It’s a great fable. According to the Torah,the generations after Noah lived peacefully for many years. They spoke the same language and they understood each other well.
There came a time when they decided that they wanted power and control over that which came from above. And so they determined to reach to the heights of heaven. They piled heavy bricks upon each other and they built a tower. Year after year, they built their tower into heaven, perhaps only to realize, when it was too late, the futility of their effort.
In the story, the people became obsessed with their project, so much so that when a brick would fall killing a worker beneath, the people would mourn the loss of the brick more than the one who was killed.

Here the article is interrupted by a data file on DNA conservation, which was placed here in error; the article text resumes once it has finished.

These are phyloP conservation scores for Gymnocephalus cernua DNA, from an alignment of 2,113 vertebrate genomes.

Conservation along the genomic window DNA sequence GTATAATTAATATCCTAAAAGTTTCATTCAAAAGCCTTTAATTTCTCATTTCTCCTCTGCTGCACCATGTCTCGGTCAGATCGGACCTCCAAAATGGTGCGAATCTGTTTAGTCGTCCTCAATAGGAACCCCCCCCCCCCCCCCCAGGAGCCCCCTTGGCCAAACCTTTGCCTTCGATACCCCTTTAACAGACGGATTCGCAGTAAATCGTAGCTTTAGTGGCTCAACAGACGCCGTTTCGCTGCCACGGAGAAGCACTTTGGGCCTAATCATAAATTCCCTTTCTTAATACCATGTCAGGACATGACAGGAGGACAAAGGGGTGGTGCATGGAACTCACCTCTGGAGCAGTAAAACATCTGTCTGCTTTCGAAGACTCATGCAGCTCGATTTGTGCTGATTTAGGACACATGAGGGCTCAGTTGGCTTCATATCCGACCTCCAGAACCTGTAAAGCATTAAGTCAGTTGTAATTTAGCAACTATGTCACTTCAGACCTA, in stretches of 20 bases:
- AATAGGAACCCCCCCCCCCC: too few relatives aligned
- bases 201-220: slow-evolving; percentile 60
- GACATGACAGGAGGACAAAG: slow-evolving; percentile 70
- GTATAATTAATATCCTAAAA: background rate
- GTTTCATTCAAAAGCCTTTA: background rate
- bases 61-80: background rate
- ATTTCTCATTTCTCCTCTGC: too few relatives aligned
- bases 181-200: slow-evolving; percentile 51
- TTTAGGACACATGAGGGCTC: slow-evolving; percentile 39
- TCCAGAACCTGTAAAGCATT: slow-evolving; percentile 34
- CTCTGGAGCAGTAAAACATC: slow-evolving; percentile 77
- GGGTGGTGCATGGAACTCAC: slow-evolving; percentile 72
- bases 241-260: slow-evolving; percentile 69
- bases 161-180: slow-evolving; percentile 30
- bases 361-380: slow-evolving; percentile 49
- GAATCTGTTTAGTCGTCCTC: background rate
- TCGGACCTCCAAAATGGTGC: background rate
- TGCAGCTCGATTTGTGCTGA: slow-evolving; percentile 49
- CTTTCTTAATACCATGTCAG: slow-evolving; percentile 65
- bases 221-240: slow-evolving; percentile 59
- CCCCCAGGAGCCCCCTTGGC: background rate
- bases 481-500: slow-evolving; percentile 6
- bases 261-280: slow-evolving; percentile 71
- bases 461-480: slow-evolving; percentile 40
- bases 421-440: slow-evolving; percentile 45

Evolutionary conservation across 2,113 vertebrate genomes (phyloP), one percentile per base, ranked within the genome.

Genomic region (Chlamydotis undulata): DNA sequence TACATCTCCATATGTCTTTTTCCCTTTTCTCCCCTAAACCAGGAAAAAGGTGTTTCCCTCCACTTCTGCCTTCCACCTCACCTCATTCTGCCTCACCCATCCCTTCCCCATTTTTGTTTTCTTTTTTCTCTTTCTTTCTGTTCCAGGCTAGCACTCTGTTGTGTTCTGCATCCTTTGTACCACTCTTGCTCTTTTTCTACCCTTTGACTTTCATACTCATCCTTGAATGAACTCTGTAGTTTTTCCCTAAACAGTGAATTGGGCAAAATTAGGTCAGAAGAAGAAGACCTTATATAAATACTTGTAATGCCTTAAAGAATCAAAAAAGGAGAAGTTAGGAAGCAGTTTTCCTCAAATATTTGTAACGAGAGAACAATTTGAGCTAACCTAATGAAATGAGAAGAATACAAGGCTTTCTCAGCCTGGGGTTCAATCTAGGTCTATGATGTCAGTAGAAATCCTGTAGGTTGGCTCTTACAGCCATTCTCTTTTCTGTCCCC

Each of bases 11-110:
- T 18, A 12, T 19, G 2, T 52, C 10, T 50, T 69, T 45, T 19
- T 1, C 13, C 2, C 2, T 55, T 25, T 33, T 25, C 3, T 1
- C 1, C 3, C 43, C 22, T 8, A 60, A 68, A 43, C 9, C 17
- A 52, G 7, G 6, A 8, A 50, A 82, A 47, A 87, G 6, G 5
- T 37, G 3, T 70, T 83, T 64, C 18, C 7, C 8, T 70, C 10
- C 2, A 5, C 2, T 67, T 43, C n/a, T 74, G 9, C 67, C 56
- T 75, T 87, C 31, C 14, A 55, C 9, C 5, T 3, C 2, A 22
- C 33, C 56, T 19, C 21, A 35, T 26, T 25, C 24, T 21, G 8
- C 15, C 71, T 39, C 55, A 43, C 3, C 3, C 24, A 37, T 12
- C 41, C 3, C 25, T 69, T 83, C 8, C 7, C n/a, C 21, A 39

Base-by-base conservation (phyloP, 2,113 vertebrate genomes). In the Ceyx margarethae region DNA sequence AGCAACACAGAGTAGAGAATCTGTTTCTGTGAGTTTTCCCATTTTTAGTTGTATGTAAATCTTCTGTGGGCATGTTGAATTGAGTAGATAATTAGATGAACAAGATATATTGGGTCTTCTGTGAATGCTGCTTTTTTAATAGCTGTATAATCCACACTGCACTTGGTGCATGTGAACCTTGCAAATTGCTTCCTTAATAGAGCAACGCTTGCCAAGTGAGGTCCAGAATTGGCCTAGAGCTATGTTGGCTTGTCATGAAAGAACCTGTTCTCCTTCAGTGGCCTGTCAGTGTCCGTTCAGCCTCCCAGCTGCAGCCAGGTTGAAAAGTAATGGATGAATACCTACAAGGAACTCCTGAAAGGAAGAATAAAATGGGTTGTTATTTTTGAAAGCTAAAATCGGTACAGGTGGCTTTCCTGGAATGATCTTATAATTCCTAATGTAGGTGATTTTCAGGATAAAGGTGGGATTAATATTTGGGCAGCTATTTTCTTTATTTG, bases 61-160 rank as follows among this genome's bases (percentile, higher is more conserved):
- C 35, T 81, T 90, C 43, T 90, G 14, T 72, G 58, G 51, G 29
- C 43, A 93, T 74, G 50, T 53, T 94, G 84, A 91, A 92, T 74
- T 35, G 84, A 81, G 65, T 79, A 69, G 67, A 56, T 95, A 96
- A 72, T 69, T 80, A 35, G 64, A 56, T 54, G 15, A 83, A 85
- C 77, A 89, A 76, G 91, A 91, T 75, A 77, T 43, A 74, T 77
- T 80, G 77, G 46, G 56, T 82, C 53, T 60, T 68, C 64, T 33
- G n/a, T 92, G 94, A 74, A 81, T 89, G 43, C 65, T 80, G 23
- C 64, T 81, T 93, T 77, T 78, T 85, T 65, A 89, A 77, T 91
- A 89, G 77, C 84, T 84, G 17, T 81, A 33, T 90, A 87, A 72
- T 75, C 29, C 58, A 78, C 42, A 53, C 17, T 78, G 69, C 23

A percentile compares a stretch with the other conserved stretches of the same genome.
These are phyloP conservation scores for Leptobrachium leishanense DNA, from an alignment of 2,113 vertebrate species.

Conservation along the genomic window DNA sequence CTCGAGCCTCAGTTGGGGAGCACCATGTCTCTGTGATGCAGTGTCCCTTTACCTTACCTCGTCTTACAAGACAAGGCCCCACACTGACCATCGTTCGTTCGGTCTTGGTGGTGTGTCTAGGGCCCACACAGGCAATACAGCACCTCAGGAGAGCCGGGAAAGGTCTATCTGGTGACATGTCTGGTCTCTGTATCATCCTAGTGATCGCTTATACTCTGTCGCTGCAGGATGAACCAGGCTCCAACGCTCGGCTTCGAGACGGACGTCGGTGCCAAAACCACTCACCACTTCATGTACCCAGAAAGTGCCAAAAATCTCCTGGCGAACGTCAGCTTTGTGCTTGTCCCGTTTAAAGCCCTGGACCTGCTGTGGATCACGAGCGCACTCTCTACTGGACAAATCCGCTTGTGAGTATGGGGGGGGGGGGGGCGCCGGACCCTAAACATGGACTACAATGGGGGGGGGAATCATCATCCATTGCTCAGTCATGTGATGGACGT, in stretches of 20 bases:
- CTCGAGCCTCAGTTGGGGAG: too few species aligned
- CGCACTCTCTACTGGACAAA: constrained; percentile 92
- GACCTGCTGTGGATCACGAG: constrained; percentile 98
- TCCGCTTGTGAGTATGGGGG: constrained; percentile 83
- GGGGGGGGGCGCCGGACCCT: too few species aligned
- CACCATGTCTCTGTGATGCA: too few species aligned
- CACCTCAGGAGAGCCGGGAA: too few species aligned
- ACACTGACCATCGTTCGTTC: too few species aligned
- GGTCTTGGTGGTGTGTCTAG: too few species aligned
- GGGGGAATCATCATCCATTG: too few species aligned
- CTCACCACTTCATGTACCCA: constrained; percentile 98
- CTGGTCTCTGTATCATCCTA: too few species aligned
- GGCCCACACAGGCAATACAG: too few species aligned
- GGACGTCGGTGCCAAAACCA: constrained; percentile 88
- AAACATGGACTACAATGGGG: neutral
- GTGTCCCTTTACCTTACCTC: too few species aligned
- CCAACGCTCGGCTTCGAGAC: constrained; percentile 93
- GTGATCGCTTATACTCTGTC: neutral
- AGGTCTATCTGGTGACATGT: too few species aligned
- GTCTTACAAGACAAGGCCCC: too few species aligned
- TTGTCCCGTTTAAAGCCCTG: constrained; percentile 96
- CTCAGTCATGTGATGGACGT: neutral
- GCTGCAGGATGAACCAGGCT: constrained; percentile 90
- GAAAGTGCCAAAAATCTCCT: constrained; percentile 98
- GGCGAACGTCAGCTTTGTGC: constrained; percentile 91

They built so high, but one day the great tower fell, scattering the people to lands beyond. And so there began the different nations and languages which are known in the world.
In what I believe to be an ancient fable, the people failed to realize that we reach the heavens and attain greatness in life, not by means of a tall tower or the edifices that we build. Rather, the only way of reaching so high, is to do so from within ourselves. Judaism teaches that the way to God is through performing deeds of loving-kindness and caring that bring heaven down to earth.
Yes, let us build a “tower.” But let it be one that connects our good intentions to righteous and loving deeds. And while we are building, let us build a “bridge” that further connects us to one another.
I wish you and the ones you love a Sabbath of health, love and peace.
Rabbi David Greenberg